The answer to this pricey problem lies in analyzing what attributes of transactions most commonly show up in those ending in a chargeback. By identifying these elements, you can implement stronger fraud prevention safeguards to deter high-risk transactions.
An example: You run chargeback analytics as part of your payment analytics solution and find a high correlation between chargeback transactions made with a billing address from a different continent than the shipping address. Payment analytics solutions can set up automatic alerts for you or your loss prevention team to be notified, flagging the purchase for further investigation.
Better sales forecasting
Unparalleled accuracy in modeling future sales performance is a major competitive advantage companies gain by adopting payment analytics. By examining purchases YTD and YoY with an overlay of payment analysis, you can stop projecting based solely on past performance and start using data as it occurs in real time.
By adding in-the-moment behavioral data, your business and sales strategies can incorporate data-backed changes faster and allow for projections to not only include expected increases from those adjustments but create a better idea of what those increases will be.
The ease with which payment data can be cataloged also makes gathering the data for projections easier and quicker. That means you can plan and adjust with additional data without delaying or disrupting your entire sales strategy.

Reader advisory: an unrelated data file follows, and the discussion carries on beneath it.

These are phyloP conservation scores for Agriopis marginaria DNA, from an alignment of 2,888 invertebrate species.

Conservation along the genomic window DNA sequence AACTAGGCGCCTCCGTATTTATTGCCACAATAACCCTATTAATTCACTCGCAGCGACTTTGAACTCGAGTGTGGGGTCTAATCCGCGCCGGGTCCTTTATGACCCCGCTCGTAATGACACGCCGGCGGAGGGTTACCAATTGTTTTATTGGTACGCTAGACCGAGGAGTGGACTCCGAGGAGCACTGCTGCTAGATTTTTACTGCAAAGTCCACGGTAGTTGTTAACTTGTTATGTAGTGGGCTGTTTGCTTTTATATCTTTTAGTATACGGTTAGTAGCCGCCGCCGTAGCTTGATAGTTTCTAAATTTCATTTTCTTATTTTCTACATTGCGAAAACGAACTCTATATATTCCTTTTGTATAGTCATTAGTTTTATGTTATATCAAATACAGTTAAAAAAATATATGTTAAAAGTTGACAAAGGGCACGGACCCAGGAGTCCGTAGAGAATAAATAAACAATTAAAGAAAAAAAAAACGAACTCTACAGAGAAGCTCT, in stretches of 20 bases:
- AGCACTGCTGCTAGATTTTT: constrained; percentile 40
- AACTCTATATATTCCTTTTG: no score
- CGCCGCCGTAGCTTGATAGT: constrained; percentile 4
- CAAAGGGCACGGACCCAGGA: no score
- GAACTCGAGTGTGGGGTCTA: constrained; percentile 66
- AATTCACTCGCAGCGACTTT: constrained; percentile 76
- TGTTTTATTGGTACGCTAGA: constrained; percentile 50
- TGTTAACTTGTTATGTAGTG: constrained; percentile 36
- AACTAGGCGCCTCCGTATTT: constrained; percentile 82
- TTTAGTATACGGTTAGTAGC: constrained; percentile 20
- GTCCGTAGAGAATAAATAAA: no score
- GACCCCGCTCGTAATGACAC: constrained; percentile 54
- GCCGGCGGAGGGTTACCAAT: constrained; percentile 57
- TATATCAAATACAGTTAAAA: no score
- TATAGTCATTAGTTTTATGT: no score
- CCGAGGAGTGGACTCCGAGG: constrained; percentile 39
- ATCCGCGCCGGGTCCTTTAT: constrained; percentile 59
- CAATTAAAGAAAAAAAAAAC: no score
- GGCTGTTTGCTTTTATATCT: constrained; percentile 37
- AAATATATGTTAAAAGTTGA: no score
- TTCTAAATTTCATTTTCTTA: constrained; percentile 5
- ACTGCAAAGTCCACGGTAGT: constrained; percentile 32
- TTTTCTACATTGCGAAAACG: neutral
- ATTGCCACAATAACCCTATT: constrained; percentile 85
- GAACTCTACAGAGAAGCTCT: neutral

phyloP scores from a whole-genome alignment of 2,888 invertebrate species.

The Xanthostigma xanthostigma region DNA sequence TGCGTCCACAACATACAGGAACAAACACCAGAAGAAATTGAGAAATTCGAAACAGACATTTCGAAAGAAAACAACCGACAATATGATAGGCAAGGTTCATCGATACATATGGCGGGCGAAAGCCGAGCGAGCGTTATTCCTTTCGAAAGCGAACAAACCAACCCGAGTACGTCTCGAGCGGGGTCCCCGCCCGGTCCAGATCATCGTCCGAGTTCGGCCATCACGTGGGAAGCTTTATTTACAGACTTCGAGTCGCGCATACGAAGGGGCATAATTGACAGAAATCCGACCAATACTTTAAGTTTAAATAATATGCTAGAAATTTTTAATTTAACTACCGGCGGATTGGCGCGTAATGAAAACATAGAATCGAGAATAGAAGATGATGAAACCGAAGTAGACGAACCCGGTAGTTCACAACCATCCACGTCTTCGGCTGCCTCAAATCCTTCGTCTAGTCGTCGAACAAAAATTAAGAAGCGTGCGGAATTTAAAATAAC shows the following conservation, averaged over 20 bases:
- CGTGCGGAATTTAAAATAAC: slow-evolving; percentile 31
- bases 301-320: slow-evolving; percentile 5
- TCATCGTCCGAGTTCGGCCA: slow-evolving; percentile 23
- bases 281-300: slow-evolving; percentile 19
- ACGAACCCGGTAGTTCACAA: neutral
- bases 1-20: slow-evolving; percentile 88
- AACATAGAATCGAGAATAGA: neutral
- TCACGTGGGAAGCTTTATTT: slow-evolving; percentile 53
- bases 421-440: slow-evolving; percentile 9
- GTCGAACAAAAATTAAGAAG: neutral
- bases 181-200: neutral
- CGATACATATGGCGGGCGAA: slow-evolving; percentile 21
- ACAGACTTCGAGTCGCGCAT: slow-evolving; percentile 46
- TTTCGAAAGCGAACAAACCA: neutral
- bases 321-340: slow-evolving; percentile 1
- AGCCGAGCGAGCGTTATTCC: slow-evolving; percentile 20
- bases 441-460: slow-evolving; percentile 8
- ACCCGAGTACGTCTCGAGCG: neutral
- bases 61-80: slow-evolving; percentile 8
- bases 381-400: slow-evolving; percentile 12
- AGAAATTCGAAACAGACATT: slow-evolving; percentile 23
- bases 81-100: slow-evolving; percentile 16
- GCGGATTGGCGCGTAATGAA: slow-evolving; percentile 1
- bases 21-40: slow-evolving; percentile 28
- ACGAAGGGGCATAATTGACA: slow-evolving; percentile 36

Faster, bigger, better: payment analytics for ecommerce
The benefits laid out here are applicable to any eCommerce business, but they’re not the only ones. By utilizing a payment analytics solution, you can also decide which elements of the solution bring the most value to your business and invest in customizing it accordingly.
In the same way that ecommerce is fundamental to modern retail and wholesale operations, data-backed solutions are part and parcel of a successful venture in the online retail landscape. Insights gleaned from analytics offer a rare benefit: enhancements both to the broader business and in specific functions. That rising tide of improved customer experience, higher conversion rates, and data-backed insights lifts all boats.
The only risk? Failing to catch the wave to begin with.